What Cultivating a Compassionate Corporate Culture Can Do for Your Business

What Cultivating a Compassionate Corporate Culture Can Do for Your Business

Tough leaders get more from their employees. Is this true?  Sure, successful leaders need to hold people accountable, set high standards, push for stringent monitoring of failures as well as successes and often, make wrenchingly painful decisions. But is tough, enough?

Recent research by Jack Zenger and Joseph Folkman emphatically says no.

The two recently published the findings of a major survey of 161,000 employees (working for 31,000 leaders) to determine what management style generated the highest levels of employee satisfaction.

Looking particularly at employees who expressed the greatest levels of satisfaction, they found:

  • 8.9% of those who had tough leaders were in the top 10% of satisfied employees,
  • 6.7% of those who had nice leaders were in the top 10%
  • But 68% of those who had both tough and nice leaders were in the top 10%

So, what exactly is nice and why does it matter in the workplace? In her book The Meaning of Nice: How Compassion and Civility Can Change Your Life (And the World), Joan Duncan Oliver thoroughly dissects the word nice and how it applies in your world.   Her working definition included polite, generous, social, kind and compassionate.

It’s not difficult to understand why being nice – politeness, generosity kindness should be important qualities of leadership. But what about compassion, what does this even look like in the workplace?

Compassion is often confused with empathy. Empathy is an emotional experience of another’s feelings. Compassion is the recognition of another’s suffering and an authentic desire to help.

Compassion feeds the bottom line

Emma Seppala, the Associate Director at the Centre for Compassion & Altruism Research & Education (CCARE) at Stanford, argues “when organizations promote an ethic of compassion rather than a culture of stress, they may not only see a happier workplace but also an improved bottom line”.

To compete effectively in a fast paced, ever changing world, leaders need employees to be at their best. And losing talented team members to more engaging, humane-centered work cultures is something few businesses can afford. In attracting, engaging and keeping top talent the promotion of mutual trust, connection and compassion can be critically important. CCARE’s research indicates that employees are likely to forgive, have less fear of failure and more resilience when they are treated with compassion and in turn act compassionately towards others.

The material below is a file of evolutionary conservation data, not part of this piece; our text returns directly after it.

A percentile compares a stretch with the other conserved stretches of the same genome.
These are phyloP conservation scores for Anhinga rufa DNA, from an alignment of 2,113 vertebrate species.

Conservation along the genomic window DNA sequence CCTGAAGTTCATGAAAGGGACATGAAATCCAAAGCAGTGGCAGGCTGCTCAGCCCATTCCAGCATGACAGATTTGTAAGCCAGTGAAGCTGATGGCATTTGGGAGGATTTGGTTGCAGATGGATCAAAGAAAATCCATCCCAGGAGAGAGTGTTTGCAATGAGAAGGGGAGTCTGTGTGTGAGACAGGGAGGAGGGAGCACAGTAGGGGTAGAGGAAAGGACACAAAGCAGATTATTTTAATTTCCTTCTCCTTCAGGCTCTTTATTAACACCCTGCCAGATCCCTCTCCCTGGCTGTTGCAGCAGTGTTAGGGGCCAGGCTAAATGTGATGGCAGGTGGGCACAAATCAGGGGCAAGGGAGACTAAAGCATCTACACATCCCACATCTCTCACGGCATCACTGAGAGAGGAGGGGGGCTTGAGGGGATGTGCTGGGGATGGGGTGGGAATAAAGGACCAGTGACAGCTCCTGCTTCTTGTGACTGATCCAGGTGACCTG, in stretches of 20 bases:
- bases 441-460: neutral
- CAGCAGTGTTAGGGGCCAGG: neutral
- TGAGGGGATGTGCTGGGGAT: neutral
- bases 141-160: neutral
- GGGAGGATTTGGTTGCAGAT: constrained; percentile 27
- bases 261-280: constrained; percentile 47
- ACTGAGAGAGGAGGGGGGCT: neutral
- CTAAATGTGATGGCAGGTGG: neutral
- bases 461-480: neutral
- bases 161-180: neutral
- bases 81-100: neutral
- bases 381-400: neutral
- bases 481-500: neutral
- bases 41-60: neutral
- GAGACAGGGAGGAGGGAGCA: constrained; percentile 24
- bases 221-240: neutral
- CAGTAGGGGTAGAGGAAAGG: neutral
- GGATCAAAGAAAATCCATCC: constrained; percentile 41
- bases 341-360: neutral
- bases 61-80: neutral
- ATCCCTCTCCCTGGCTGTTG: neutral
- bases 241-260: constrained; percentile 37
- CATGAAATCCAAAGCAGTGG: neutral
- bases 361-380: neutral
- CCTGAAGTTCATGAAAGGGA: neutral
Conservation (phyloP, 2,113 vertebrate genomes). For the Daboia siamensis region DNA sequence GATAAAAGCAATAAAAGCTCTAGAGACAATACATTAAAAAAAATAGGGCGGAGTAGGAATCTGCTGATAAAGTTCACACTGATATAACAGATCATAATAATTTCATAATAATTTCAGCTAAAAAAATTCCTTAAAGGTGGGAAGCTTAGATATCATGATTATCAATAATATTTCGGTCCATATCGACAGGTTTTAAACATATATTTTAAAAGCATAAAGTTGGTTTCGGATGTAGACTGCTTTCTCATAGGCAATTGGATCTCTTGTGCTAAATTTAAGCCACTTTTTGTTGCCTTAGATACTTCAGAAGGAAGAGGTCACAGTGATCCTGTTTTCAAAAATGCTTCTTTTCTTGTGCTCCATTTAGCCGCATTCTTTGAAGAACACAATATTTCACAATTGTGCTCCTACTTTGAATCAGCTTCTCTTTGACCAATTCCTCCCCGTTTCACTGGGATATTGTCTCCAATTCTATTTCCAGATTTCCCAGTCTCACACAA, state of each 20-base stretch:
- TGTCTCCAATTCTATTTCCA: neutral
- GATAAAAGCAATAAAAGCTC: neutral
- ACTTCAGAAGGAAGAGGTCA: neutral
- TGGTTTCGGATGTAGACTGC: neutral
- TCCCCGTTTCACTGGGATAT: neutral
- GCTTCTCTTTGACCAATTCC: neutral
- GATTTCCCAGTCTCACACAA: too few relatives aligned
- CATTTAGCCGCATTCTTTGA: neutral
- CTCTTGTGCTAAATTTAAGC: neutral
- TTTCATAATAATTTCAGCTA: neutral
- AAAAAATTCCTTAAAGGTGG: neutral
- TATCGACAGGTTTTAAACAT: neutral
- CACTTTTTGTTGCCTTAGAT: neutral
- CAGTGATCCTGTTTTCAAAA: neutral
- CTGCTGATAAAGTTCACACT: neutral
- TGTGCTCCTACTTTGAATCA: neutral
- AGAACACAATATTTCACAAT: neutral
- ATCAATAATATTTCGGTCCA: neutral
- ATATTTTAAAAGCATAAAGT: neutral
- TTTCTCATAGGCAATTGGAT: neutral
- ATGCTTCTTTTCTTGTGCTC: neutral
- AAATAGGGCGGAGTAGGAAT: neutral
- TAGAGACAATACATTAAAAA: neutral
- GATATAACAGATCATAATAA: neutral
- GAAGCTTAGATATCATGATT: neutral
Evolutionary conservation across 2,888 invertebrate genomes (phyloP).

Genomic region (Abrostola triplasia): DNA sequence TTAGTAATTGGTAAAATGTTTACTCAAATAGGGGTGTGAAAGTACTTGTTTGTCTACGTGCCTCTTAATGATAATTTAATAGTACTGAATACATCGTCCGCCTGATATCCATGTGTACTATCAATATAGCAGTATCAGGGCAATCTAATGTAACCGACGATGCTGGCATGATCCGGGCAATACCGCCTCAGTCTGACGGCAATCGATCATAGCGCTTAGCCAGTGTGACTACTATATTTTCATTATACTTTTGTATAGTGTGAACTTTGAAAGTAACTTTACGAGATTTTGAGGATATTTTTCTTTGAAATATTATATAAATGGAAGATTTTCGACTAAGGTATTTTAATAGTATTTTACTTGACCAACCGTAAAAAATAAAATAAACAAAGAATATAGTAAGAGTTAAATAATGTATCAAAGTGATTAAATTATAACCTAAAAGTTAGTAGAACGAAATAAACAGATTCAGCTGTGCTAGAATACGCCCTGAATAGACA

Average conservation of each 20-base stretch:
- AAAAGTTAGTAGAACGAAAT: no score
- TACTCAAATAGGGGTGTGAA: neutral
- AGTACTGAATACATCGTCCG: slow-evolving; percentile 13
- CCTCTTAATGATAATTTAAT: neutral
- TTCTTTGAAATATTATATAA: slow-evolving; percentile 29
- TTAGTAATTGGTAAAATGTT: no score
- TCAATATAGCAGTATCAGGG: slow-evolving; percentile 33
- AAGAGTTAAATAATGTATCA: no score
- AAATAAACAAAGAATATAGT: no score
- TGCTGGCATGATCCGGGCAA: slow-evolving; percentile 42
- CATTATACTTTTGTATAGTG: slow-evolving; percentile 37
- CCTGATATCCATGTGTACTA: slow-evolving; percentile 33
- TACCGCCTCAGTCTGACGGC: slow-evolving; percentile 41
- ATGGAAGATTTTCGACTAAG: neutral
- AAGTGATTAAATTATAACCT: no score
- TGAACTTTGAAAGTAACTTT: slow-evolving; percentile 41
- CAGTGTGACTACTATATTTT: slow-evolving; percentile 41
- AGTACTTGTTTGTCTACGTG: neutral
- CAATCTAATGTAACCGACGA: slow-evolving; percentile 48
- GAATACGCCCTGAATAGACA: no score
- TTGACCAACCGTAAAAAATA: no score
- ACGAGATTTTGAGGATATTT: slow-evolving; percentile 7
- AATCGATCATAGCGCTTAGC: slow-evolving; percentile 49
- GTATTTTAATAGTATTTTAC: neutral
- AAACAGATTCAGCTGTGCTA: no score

Compassion can reduce stress and improve productivity

Interesting still, are the findings that a recent study by Cassie Mogilner of the Wharton Business School found that when participants helped others this increased their perception that they were less pressed for time. The subjective impression of having more time to achieve things can reduce stress and enable individuals to work more effectively and creatively. In a course I teach on Leading Innovation, one of the main reasons leaders say their teams aren’t more innovative is they don’t feel they have enough time!

Compassion can be learned, encouraged and practiced

Is it possible to cultivate a culture of compassion in the workplace? Karen Armstrong certainly believes so. As the result of a TED prize, she created the Charter of Compassion that is being adopted by increasing numbers of individuals, communities and businesses around the world. Armstrong’s Twelve Steps to a Compassionate Life include the following suggestions:

  • Spend a day ‘tuning in’ to how people around you are feeling.
  • Find a mindfulness practice that you can incorporate into your daily life.
  • Become aware of when your thoughts are hurtful or unkind. Watch where this awareness shifts your actions into a more compassionate direction.
  • Take a look around your organization. Are there any practices or policies contributing to a lack of compassion? What can you change?
  • Notice where you may be showing a lack of compassion to yourself. Extending compassion begins with self-compassion.
  • Compassion for others can also come from understanding where our own suffering has occurred. What have you experienced?  What have you learned?  How can you use that to help others in your workplace?

This week in Belgium at the World Forum for Ethics in Business 2013, business leaders will continue to explore how to bring more compassion into the business of business. They are guided by a simple precept; compassion is worth pursuing in it’s own right, but it’s also good for business.


 Laura Mack is a Conductor with ViRTUS, specializing in emotional intelligence, authentic leadership, strategic planning, leadership development and volunteers with the North Shore Restorative Justice Society as a facilitator of restorative justice.


Laura Mack
  • dianacreyers
    Posted at 00:35h, 13 November Reply

    Great post Laura!! Being nice is something that we have all done naturally at one point in our life. I feel that society has created an expectation that nice is non-productive when, in fact, being nice creates a genuine feeling of appreciation which then evolves into enthusiasm, passion and creativity, and ultimately, productivity. Thanks for reiterating that how I feel is always right for me xo

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